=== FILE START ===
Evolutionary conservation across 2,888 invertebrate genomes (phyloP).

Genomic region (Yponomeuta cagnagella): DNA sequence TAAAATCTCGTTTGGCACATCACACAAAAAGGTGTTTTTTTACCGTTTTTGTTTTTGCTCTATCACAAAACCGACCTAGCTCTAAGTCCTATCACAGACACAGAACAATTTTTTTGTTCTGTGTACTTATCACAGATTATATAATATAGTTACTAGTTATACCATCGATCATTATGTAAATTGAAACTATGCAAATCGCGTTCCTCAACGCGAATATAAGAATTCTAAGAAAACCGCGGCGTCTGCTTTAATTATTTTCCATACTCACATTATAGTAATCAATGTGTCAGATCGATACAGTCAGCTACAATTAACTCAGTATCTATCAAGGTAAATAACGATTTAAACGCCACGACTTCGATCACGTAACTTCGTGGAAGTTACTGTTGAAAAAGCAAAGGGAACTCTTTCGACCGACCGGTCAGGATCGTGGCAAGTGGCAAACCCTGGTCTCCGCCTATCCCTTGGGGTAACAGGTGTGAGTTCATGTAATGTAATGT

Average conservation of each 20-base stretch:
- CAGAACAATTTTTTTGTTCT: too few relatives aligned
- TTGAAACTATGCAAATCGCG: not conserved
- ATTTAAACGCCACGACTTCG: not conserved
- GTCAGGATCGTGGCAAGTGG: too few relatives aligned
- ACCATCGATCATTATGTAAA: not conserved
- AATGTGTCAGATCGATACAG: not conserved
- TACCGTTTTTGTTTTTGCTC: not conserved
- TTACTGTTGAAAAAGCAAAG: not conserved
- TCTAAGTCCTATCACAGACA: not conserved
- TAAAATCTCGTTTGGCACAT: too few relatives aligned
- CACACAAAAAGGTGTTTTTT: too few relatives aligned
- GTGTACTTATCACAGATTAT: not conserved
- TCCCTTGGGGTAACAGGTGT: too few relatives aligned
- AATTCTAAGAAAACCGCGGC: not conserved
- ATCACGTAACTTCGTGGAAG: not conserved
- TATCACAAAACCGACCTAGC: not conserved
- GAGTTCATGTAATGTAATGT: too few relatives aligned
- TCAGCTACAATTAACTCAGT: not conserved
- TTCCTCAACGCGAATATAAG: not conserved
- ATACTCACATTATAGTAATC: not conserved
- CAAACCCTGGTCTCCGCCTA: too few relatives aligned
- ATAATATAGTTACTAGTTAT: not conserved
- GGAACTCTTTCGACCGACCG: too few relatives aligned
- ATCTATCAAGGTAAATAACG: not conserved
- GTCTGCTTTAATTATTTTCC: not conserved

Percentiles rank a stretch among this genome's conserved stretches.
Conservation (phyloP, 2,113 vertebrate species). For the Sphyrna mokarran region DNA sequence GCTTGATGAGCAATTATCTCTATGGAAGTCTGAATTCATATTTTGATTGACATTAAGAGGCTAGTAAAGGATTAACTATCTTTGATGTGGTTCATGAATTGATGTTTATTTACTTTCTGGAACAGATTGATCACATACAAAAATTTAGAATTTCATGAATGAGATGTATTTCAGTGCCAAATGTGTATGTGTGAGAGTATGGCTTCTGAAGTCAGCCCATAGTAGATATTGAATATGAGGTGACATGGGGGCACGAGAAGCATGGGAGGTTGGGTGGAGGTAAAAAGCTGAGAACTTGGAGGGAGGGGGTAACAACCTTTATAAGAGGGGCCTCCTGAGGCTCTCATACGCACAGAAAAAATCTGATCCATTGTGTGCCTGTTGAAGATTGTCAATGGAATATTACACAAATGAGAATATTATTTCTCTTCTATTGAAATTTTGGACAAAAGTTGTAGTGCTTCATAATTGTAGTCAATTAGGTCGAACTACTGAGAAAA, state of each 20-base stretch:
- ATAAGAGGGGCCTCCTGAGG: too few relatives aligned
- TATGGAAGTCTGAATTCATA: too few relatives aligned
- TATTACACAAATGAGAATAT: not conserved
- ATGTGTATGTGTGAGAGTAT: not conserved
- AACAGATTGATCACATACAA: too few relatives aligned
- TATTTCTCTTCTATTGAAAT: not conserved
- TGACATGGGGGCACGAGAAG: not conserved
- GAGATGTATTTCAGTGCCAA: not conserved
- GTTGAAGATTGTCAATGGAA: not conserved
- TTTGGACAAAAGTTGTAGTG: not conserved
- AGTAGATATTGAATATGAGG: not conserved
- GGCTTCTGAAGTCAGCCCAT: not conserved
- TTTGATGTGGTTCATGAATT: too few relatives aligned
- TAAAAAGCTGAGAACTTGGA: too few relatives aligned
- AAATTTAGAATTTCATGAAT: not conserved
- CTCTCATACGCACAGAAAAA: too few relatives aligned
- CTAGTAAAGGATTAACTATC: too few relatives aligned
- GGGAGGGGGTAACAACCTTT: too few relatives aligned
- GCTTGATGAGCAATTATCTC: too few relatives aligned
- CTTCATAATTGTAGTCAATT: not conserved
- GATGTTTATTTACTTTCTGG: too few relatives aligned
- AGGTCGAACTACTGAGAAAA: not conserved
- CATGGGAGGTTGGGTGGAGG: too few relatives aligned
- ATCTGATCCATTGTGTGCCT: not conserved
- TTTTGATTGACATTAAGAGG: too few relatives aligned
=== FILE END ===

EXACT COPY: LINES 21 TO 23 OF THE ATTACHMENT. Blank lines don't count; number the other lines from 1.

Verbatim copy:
- TCAGCTACAATTAACTCAGT: not conserved
- TTCCTCAACGCGAATATAAG: not conserved
- ATACTCACATTATAGTAATC: not conserved